But conflating race, class, and region misses several complicating factors. First, Ohio illustrates a point made recently by John McCullough, writing for Fairness and Accuracy in Reporting: When pundits talk about the “working class,” they are usually not talking about class but about whiteness.  According to a 2016 Brookings Institution report, Ohio is whiter than other rust belt states (82 percent, compared with 77.6 percent in Michigan). And while much of the state is rural, its suburban and exurban areas are growing, and their predominantly white populations include both working- and middle-class residents.

Ohio’s whiteness explains only part of the problem, though. The Democrats also created their own obstacles through inbred party leadership and poor messaging. Despite a series of defeats, the Ohio Democratic Party still relies on the same leaders, consultants, and lobbyists who failed in past elections and have not developed a bench of future candidates. Twelve years ago, the last time Democrats won Statehouse races in Ohio, the party capitalized on Republican scandals. Not this year. Further, as Alec MacGillis has written in The New York Times, the Ohio Democratic Party, unions, and some progressive organizations failed to support more progressive Democrats or to invest time or money in “areas where the party is losing ground.”

Cordray and other statewide candidates also failed to offer concrete proposals that would address the economic challenges facing both working- and middle-class voters. The only candidate who focused on such policies was also the only Democrat who won statewide: Senator Sherrod Brown. Why? Brown’s campaign embraced his small town Ohio roots and stressed his consistent support of policies—like protectionist trade rules, increasing the minimum wage, and reducing prescription drug prices—that would improve the lives of working people. This message, combined with his long-standing commitment to campaigning in every county, red or blue, ensured that his message appealed to broad range of voters across races, class affiliations, and regions.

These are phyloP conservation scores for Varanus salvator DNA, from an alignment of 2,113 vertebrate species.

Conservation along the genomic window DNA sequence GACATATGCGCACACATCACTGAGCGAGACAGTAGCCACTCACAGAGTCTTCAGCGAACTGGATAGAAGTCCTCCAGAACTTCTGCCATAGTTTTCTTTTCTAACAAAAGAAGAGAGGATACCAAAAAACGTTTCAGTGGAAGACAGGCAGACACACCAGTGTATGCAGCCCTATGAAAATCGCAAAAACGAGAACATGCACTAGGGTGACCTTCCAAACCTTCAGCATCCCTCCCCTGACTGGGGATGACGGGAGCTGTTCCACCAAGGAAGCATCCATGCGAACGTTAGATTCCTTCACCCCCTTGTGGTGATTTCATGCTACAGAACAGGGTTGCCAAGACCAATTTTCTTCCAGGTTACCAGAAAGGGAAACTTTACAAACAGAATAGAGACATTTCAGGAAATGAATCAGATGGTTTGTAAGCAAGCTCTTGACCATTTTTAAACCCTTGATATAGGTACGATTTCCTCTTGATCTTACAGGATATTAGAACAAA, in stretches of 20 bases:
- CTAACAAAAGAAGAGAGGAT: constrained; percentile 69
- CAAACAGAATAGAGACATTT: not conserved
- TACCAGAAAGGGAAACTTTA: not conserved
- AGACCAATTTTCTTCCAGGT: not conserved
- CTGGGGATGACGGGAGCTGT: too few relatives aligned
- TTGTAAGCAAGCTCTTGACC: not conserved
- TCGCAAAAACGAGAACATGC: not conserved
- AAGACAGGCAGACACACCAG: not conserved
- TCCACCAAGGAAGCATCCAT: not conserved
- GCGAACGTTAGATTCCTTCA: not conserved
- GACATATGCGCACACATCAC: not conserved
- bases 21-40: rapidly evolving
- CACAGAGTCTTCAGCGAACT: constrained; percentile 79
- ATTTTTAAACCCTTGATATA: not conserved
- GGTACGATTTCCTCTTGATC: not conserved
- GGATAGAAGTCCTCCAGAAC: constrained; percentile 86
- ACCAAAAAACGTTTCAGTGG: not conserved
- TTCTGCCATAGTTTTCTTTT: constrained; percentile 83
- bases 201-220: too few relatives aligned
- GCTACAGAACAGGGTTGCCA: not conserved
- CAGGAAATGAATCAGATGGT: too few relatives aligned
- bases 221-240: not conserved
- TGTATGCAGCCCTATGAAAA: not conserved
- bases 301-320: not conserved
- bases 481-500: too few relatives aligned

Unfortunately, Cordray wasn’t able to follow Brown’s model. Despite Cordray’s leadership of the Consumer Financial Protection Bureau, which should have defined him as a progressive who would defend ordinary people from Wall Street and corporate misbehavior, he failed to directly address the economic anxieties of working people. While Cordray and Brown voiced some of the same concerns—like lowering the cost of college education or addressing the opioid crisis—Cordray waited until late in his campaign to emphasize the kind of economic policies that have long been at the core of Brown’s political identity. He also lacked Brown’s track record and his down-to-earth style.

Brown’s coattails were simply not long enough to carry other Democrats. In fact, Brown’s numbers may have been pulled down by the other statewide candidates. He won by only 6.4 percent, despite a weak Republican opponent and an 8-to-1 fundraising advantage, according to David Skolnick, political analyst for The Vindicator—the local paper in Youngstown, a Brown stronghold.

As the 2018 midterms make clear, Ohio Democrats cannot count on a strong organizing effort alone to yield victories. They also need the kind of clear message, wide-ranging outreach, and concrete proposals that Brown offered. If Democrats want to reclaim Ohio, they need to recognize that many Ohio Trump voters are also Sherrod Brown voters and vice versa.

But will the Ohio Democratic Party change its approach? Will there be a return to Ohio’s history of northern progressivism that Sherrod Brown channels? I doubt it. Even Brown acknowledges how conservative Ohio has become. And unless they embrace the kind of pro-worker world view that Brown has championed, Ohio Democrats will remain helpless as Republicans continue to cement the state within their red wall.